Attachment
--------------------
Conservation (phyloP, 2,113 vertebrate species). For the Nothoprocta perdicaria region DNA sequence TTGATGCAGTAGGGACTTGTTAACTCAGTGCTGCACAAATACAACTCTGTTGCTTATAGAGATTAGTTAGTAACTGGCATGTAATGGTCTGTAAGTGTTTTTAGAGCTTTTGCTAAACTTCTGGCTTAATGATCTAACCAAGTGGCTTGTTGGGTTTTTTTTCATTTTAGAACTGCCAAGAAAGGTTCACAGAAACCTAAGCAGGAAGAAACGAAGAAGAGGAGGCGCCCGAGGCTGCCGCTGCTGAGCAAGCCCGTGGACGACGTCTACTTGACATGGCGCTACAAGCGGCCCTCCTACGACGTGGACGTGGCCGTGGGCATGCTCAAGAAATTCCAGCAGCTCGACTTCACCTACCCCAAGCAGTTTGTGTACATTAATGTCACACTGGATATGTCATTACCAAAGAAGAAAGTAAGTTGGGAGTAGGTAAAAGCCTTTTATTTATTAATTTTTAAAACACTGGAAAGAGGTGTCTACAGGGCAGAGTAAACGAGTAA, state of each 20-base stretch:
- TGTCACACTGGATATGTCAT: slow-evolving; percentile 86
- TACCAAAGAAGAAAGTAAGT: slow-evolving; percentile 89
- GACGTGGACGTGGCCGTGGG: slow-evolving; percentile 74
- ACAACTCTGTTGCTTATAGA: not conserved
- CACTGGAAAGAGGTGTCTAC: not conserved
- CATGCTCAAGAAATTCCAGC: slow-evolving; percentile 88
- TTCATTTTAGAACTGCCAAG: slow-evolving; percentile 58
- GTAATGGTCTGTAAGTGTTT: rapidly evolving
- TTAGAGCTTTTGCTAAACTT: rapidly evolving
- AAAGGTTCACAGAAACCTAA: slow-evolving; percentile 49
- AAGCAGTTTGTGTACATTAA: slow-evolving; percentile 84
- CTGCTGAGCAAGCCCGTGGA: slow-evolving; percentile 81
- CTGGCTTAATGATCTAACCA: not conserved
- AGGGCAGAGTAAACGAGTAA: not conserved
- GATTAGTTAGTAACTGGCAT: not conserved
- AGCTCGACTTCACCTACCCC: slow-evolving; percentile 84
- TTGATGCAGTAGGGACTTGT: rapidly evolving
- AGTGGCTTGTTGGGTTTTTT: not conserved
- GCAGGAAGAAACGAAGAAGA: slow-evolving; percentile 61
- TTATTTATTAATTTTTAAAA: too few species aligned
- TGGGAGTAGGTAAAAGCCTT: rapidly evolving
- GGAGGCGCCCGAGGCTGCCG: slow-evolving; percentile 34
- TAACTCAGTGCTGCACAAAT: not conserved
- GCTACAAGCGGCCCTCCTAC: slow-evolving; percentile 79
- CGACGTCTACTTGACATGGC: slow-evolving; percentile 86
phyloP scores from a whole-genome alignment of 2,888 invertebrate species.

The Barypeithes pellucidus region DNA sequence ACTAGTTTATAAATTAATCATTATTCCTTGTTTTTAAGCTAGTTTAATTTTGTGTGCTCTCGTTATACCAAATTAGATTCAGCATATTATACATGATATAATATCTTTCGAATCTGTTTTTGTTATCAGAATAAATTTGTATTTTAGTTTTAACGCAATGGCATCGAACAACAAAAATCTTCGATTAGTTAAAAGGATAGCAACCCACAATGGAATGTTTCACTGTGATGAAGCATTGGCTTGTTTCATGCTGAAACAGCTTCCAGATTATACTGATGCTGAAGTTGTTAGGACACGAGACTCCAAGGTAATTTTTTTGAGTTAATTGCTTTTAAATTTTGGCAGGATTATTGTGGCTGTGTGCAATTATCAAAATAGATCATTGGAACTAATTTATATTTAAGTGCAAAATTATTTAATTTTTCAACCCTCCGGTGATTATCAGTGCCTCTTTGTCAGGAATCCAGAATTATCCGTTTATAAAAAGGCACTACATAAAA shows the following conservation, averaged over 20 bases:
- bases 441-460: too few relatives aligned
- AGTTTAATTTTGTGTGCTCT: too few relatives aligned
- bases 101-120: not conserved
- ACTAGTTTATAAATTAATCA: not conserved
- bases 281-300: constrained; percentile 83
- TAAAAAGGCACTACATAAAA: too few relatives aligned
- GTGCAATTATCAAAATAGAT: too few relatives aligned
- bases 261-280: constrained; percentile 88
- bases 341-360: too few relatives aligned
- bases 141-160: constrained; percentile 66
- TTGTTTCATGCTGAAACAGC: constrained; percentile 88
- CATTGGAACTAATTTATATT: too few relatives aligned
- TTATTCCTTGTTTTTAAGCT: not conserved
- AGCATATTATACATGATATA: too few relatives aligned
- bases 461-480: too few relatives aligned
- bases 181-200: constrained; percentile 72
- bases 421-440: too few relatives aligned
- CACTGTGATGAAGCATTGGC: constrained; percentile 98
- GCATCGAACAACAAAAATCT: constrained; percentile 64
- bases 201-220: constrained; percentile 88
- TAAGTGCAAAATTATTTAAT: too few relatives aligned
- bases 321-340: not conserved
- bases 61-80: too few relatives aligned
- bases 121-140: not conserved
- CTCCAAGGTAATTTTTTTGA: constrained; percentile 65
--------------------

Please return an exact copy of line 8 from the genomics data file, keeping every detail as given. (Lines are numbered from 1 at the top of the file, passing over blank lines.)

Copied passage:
- TTCATTTTAGAACTGCCAAG: slow-evolving; percentile 58